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Business/Para 18 Spring 2012

Preparation hints for Exam #3

General Hints

1. Exam 3 will cover chapters 10, 11, and 12, and 13 plus the associated lectures and key concepts from chapter 9 that are also covered elsewhere.

2. You must bring a Scantron answer form, and a number 2 pencil to the exam. Please make sure your Scantron answer form is not three-hole punched, folded, or wrinkled, because I won't accept it if it is.

3. Closed book, closed notes. NO ELECTRONICS.

4. Specific Hints: Not everything that is listed below will be on the test. And there may be questions on the test on topics that are not listed below. However, the items below are among the most important lessons of this portion of the course and have a higher than average probability of appearing on exam 3.

The following items are from chapter 9: (*items tested from this Chapter also come from other chapters)

1)

The meaning of the following terms and expressions: agreement, consideration, legality, capacity, contract, bilateral contract, unilateral contract, valid contract, unenforceable contract, option contract, voidable contract, void contract, promissory estoppel, the common law, the Uniform Commercial Code.

The following items are from Chapter 10 and relevant portions of Chapter 9:

2)

The meaning of the following terms and expressions: intent, definiteness of terms, offer, offeror, offeree, agreement, bilateral contract, unilateral contract, promissory estoppel, the Uniform Commercial Code, invitation to bargain, price quote, gap-filler provisions (UCC), revocation, firm offer, rejection, counteroffer.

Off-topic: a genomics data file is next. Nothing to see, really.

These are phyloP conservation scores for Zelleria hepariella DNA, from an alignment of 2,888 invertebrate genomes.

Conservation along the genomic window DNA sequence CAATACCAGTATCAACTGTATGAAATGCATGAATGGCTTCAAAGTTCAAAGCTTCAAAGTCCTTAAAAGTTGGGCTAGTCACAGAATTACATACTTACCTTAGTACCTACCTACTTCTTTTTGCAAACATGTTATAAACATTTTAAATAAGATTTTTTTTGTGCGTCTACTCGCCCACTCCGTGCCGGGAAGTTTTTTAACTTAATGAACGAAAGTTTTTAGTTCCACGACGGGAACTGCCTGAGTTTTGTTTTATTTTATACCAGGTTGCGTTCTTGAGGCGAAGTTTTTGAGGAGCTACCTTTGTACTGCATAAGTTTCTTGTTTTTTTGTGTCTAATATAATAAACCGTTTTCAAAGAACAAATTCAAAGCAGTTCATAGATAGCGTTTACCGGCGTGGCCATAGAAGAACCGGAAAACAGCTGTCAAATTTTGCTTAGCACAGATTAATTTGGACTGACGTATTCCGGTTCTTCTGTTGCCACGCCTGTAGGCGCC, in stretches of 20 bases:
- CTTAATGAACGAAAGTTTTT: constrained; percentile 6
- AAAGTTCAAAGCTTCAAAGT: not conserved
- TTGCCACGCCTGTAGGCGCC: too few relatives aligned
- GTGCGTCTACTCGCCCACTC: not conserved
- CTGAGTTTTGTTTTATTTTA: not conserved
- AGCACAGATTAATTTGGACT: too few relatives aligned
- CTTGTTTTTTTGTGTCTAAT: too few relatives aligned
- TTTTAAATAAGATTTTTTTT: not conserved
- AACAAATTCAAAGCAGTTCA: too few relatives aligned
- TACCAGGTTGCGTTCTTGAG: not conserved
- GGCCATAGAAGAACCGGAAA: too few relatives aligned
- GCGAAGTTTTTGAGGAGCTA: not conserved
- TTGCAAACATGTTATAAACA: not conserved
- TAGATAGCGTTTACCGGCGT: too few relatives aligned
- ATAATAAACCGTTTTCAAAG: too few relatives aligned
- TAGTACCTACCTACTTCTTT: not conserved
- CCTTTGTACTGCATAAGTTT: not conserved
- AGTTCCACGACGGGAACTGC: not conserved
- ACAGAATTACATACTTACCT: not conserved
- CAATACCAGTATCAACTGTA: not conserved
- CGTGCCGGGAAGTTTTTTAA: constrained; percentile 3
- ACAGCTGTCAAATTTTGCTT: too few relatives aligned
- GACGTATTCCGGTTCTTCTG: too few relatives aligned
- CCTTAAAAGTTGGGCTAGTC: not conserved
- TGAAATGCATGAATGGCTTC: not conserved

3)

The four essential elements of a contract.

4)

Know which types of contracts are governed by the UCC and which types are governed by the common law.

5)

The fact that a revocation of an offer is effective when received, except in California where

it

is effective upon dispatch.

6)

The fact that an offer and rejection are effective when received, not when dispatched.

7)

The fact that an acceptance is effective when dispatched, not when received (mailbox rule).

8)

The general rule that an advertisement is not considered an offer, but instead is considered

a request or solicitation for offers.

9)

The general rule that putting an item up for auction is not considered an offer, but instead is considered a request or solicitation for offers.

10) The two requirements contained in the UCC for when the courts will recognize the existence of a contract even though it has some open terms.

a) The parties have intended to make a contract, and

b) There is a reasonably certain basis for giving an appropriate remedy.

11) The meaning of the expressions implied warranty of merchantability and implied warranty of fitness for a particular purpose as defined in the UCC.

12) The four ways offers may be terminated and what they mean:

a) By revocation

b) By rejection

c) By expiration

d) By operation of law

13) The general rule that an offeror may revoke an offer any time before it has been accepted.

14) The two ways offers may be terminated by operation of law:

a) Death or mental incapacity of the offeror.

b) Destruction of the subject matter.

15) The common law mirror image rule.

16) The effect of additional or different terms contained in the acceptance of a contract governed by the common law (mirror image rule applies). The effect of additional or different terms contained in the acceptance on a contract governed by the UCC.

17) Medium and manner of acceptance (controlled by offer; if offer is silent, “reasonable”).

18) Promissory estoppel and that it can be a substitute for consideration.

19) The three required elements a plaintiff must prove in order to win a case under the doctrine of promissory estoppel.

The following items are from chapter 11:

20) The meaning of the following terms and expressions: consideration, forbearance, detriment, promisor, promisee, adequacy of consideration, illusory promise, good faith, past consideration, preexisting duty, letter of intent.

21) The types of things that can function as consideration.

22) The general rule that courts do not consider the adequacy of consideration.

23) The general rule that past consideration cannot function as consideration.

24) The general rule regarding preexisting duty: that a promise to do something the promisor is already obligated to do is not valid consideration.